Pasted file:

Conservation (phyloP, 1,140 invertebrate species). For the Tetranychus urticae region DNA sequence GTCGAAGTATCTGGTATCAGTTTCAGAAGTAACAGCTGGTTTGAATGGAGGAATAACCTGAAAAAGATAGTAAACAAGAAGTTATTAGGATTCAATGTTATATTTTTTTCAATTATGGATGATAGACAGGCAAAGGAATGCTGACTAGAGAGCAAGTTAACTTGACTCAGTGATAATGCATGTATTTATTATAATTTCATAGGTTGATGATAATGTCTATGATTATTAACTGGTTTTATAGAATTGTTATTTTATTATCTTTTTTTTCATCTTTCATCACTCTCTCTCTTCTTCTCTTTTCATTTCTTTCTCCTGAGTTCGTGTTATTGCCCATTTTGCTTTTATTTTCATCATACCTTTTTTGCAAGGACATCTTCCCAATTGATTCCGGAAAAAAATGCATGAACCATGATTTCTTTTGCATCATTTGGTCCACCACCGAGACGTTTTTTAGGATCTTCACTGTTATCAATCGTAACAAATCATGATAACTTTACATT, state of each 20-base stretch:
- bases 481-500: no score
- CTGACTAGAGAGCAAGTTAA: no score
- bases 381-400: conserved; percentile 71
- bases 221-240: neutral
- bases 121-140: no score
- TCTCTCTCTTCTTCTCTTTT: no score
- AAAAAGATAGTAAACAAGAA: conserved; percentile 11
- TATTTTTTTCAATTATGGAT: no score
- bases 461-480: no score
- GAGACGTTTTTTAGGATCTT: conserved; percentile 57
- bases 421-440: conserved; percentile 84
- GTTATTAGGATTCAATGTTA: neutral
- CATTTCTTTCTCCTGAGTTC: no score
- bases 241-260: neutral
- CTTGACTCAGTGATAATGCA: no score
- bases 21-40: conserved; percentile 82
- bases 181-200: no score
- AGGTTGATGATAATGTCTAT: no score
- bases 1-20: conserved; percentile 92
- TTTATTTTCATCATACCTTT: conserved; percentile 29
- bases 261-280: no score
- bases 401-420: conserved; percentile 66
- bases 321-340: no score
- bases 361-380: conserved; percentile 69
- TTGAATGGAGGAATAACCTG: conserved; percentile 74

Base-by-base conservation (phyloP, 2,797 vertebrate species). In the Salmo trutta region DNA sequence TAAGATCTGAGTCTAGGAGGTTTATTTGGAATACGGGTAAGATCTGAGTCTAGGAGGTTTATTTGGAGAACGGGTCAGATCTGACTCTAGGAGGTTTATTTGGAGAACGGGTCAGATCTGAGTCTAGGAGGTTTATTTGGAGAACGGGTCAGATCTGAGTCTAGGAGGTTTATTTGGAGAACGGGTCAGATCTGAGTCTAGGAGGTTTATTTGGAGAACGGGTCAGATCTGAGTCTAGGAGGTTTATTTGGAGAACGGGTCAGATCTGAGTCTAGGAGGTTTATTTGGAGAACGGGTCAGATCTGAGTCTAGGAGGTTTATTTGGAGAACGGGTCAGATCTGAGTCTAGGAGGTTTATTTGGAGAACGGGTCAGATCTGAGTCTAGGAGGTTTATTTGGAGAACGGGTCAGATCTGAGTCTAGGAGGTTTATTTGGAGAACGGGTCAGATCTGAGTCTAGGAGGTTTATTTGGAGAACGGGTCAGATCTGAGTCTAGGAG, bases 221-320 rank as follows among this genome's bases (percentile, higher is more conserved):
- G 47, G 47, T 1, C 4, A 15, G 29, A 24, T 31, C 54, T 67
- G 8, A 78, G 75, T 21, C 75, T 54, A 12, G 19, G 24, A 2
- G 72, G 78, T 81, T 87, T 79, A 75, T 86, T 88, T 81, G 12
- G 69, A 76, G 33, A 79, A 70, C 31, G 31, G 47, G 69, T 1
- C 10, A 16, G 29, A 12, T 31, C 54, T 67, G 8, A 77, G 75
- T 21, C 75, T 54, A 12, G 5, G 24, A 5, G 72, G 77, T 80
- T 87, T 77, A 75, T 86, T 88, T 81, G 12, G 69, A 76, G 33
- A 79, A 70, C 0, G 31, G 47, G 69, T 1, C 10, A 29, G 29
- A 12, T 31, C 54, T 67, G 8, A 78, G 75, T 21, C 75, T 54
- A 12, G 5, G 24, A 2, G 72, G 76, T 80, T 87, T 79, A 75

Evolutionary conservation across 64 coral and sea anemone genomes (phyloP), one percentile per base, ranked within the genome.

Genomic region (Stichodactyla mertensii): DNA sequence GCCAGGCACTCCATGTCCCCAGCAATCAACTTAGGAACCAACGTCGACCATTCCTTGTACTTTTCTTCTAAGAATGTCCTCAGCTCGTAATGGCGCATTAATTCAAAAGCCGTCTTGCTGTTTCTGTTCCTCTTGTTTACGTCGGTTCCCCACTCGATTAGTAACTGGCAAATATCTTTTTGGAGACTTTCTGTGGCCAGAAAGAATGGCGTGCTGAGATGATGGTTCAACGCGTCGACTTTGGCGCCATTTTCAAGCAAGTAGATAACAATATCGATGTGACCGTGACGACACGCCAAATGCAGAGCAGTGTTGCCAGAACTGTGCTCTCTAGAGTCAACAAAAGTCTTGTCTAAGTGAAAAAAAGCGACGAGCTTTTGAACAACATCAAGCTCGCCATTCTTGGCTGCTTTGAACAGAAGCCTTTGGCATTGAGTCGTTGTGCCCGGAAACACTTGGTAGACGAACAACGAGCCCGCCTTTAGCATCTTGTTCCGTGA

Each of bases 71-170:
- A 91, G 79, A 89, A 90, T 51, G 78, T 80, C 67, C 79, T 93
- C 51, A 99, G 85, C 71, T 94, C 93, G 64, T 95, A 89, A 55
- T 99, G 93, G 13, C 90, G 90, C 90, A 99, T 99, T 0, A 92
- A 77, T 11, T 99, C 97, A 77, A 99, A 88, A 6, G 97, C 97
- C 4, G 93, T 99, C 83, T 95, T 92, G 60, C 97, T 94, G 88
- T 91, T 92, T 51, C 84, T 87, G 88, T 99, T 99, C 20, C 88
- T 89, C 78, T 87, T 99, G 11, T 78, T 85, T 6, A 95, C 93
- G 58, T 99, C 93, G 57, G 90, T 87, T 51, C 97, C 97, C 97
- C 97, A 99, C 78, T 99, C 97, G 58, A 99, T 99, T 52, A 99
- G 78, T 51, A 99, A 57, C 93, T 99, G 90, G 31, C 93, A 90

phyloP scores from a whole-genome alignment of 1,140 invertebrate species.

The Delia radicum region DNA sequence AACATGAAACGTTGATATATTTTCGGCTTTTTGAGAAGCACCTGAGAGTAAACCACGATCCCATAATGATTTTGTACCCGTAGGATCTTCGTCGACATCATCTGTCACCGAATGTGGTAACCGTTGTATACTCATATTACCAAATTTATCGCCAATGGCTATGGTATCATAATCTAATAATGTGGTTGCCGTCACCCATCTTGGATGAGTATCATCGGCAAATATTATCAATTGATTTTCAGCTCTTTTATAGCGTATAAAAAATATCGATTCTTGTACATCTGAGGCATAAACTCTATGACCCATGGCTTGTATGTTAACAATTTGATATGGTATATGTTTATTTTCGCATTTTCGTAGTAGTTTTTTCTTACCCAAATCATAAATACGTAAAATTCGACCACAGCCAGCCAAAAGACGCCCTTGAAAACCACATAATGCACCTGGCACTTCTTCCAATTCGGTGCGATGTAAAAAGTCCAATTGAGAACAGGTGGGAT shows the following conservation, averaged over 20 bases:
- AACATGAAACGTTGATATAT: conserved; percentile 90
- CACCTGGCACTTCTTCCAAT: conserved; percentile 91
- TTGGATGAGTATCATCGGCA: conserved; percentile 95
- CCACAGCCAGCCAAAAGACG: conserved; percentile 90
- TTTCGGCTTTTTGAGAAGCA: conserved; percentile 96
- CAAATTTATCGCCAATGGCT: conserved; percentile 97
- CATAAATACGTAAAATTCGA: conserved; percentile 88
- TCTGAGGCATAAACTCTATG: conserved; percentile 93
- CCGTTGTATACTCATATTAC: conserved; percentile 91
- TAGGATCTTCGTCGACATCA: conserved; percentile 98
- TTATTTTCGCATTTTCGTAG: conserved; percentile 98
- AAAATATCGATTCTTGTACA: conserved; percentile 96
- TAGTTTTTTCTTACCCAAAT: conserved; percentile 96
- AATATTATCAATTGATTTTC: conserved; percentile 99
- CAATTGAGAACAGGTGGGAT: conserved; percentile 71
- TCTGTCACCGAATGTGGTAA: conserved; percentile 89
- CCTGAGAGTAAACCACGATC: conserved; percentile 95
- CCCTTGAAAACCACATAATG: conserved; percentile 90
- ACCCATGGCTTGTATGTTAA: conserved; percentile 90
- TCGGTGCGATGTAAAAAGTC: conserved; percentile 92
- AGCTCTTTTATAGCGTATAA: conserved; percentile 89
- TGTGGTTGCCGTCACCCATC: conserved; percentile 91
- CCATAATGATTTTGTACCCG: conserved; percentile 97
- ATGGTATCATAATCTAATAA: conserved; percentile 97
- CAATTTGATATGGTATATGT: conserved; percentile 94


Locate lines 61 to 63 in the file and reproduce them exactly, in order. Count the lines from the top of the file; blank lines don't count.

- CCGTTGTATACTCATATTAC: conserved; percentile 91
- TAGGATCTTCGTCGACATCA: conserved; percentile 98
- TTATTTTCGCATTTTCGTAG: conserved; percentile 98